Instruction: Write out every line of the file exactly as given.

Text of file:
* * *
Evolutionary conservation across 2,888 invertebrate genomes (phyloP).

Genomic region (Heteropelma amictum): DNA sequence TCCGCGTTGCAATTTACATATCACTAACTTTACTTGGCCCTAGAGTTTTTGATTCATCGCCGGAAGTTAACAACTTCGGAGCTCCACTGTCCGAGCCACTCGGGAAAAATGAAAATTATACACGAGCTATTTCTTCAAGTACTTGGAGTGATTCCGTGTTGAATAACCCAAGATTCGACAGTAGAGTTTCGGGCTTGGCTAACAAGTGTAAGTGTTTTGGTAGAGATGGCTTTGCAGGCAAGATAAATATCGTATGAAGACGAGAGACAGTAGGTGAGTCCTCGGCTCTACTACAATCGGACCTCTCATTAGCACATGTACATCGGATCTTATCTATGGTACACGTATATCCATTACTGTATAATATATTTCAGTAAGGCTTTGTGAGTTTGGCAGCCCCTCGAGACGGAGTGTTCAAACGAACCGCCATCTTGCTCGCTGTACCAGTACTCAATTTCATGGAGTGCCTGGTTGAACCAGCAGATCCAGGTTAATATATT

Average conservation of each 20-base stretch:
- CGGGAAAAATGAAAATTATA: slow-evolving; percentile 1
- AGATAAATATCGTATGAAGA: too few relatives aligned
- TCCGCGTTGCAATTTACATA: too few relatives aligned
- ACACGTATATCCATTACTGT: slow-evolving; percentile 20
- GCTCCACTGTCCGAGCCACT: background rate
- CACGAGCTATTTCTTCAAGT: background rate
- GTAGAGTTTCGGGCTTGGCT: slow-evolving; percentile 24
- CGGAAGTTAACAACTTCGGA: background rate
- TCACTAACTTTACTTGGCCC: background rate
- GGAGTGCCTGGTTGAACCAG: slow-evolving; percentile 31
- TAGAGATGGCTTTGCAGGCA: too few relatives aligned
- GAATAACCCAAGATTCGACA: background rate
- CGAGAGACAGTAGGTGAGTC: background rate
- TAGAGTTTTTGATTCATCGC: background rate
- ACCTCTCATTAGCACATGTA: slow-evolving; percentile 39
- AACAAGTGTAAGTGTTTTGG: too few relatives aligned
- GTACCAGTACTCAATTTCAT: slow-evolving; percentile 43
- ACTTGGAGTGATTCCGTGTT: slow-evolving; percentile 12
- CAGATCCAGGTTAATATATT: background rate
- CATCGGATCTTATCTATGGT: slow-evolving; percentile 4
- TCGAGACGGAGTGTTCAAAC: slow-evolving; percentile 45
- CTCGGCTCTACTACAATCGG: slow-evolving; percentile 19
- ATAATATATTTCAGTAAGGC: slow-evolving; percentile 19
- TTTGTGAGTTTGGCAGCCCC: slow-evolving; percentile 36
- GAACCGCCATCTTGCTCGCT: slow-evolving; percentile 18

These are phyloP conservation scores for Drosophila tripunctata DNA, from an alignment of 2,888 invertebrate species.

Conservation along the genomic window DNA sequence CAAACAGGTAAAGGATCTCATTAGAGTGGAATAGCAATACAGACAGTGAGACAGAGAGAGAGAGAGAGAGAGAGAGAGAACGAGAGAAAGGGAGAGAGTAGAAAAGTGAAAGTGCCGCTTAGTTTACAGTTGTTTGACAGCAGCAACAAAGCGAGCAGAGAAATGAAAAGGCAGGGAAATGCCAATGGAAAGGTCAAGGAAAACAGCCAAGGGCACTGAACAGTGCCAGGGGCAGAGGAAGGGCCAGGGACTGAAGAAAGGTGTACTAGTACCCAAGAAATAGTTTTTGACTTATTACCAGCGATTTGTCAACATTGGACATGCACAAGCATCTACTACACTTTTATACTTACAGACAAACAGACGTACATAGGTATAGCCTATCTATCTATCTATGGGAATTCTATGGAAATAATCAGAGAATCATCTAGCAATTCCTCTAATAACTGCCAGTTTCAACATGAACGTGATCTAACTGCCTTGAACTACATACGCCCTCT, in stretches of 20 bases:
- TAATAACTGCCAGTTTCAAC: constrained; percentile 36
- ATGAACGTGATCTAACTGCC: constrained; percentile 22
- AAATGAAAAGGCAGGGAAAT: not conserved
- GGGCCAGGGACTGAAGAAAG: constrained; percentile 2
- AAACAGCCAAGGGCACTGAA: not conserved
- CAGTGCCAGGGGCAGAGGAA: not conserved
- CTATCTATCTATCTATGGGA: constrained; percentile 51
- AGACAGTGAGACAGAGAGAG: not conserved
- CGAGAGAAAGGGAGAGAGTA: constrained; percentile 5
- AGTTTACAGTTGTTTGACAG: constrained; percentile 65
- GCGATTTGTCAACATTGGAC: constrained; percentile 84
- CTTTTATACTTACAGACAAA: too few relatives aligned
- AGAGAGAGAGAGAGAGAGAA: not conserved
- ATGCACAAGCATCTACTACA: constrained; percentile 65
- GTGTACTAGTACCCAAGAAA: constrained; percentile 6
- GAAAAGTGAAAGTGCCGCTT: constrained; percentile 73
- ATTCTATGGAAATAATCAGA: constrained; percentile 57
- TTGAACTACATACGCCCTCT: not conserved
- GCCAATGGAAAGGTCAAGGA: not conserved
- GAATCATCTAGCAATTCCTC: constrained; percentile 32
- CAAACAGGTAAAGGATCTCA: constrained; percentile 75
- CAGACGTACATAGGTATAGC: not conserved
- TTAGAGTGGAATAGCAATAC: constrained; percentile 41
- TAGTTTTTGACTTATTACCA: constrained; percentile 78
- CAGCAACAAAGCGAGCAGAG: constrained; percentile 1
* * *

Evolutionary conservation across 2,888 invertebrate genomes (phyloP).

Genomic region (Heteropelma amictum): DNA sequence TCCGCGTTGCAATTTACATATCACTAACTTTACTTGGCCCTAGAGTTTTTGATTCATCGCCGGAAGTTAACAACTTCGGAGCTCCACTGTCCGAGCCACTCGGGAAAAATGAAAATTATACACGAGCTATTTCTTCAAGTACTTGGAGTGATTCCGTGTTGAATAACCCAAGATTCGACAGTAGAGTTTCGGGCTTGGCTAACAAGTGTAAGTGTTTTGGTAGAGATGGCTTTGCAGGCAAGATAAATATCGTATGAAGACGAGAGACAGTAGGTGAGTCCTCGGCTCTACTACAATCGGACCTCTCATTAGCACATGTACATCGGATCTTATCTATGGTACACGTATATCCATTACTGTATAATATATTTCAGTAAGGCTTTGTGAGTTTGGCAGCCCCTCGAGACGGAGTGTTCAAACGAACCGCCATCTTGCTCGCTGTACCAGTACTCAATTTCATGGAGTGCCTGGTTGAACCAGCAGATCCAGGTTAATATATT

Average conservation of each 20-base stretch:
- CGGGAAAAATGAAAATTATA: slow-evolving; percentile 1
- AGATAAATATCGTATGAAGA: too few relatives aligned
- TCCGCGTTGCAATTTACATA: too few relatives aligned
- ACACGTATATCCATTACTGT: slow-evolving; percentile 20
- GCTCCACTGTCCGAGCCACT: background rate
- CACGAGCTATTTCTTCAAGT: background rate
- GTAGAGTTTCGGGCTTGGCT: slow-evolving; percentile 24
- CGGAAGTTAACAACTTCGGA: background rate
- TCACTAACTTTACTTGGCCC: background rate
- GGAGTGCCTGGTTGAACCAG: slow-evolving; percentile 31
- TAGAGATGGCTTTGCAGGCA: too few relatives aligned
- GAATAACCCAAGATTCGACA: background rate
- CGAGAGACAGTAGGTGAGTC: background rate
- TAGAGTTTTTGATTCATCGC: background rate
- ACCTCTCATTAGCACATGTA: slow-evolving; percentile 39
- AACAAGTGTAAGTGTTTTGG: too few relatives aligned
- GTACCAGTACTCAATTTCAT: slow-evolving; percentile 43
- ACTTGGAGTGATTCCGTGTT: slow-evolving; percentile 12
- CAGATCCAGGTTAATATATT: background rate
- CATCGGATCTTATCTATGGT: slow-evolving; percentile 4
- TCGAGACGGAGTGTTCAAAC: slow-evolving; percentile 45
- CTCGGCTCTACTACAATCGG: slow-evolving; percentile 19
- ATAATATATTTCAGTAAGGC: slow-evolving; percentile 19
- TTTGTGAGTTTGGCAGCCCC: slow-evolving; percentile 36
- GAACCGCCATCTTGCTCGCT: slow-evolving; percentile 18

These are phyloP conservation scores for Drosophila tripunctata DNA, from an alignment of 2,888 invertebrate species.

Conservation along the genomic window DNA sequence CAAACAGGTAAAGGATCTCATTAGAGTGGAATAGCAATACAGACAGTGAGACAGAGAGAGAGAGAGAGAGAGAGAGAGAACGAGAGAAAGGGAGAGAGTAGAAAAGTGAAAGTGCCGCTTAGTTTACAGTTGTTTGACAGCAGCAACAAAGCGAGCAGAGAAATGAAAAGGCAGGGAAATGCCAATGGAAAGGTCAAGGAAAACAGCCAAGGGCACTGAACAGTGCCAGGGGCAGAGGAAGGGCCAGGGACTGAAGAAAGGTGTACTAGTACCCAAGAAATAGTTTTTGACTTATTACCAGCGATTTGTCAACATTGGACATGCACAAGCATCTACTACACTTTTATACTTACAGACAAACAGACGTACATAGGTATAGCCTATCTATCTATCTATGGGAATTCTATGGAAATAATCAGAGAATCATCTAGCAATTCCTCTAATAACTGCCAGTTTCAACATGAACGTGATCTAACTGCCTTGAACTACATACGCCCTCT, in stretches of 20 bases:
- TAATAACTGCCAGTTTCAAC: constrained; percentile 36
- ATGAACGTGATCTAACTGCC: constrained; percentile 22
- AAATGAAAAGGCAGGGAAAT: not conserved
- GGGCCAGGGACTGAAGAAAG: constrained; percentile 2
- AAACAGCCAAGGGCACTGAA: not conserved
- CAGTGCCAGGGGCAGAGGAA: not conserved
- CTATCTATCTATCTATGGGA: constrained; percentile 51
- AGACAGTGAGACAGAGAGAG: not conserved
- CGAGAGAAAGGGAGAGAGTA: constrained; percentile 5
- AGTTTACAGTTGTTTGACAG: constrained; percentile 65
- GCGATTTGTCAACATTGGAC: constrained; percentile 84
- CTTTTATACTTACAGACAAA: too few relatives aligned
- AGAGAGAGAGAGAGAGAGAA: not conserved
- ATGCACAAGCATCTACTACA: constrained; percentile 65
- GTGTACTAGTACCCAAGAAA: constrained; percentile 6
- GAAAAGTGAAAGTGCCGCTT: constrained; percentile 73
- ATTCTATGGAAATAATCAGA: constrained; percentile 57
- TTGAACTACATACGCCCTCT: not conserved
- GCCAATGGAAAGGTCAAGGA: not conserved
- GAATCATCTAGCAATTCCTC: constrained; percentile 32
- CAAACAGGTAAAGGATCTCA: constrained; percentile 75
- CAGACGTACATAGGTATAGC: not conserved
- TTAGAGTGGAATAGCAATAC: constrained; percentile 41
- TAGTTTTTGACTTATTACCA: constrained; percentile 78
- CAGCAACAAAGCGAGCAGAG: constrained; percentile 1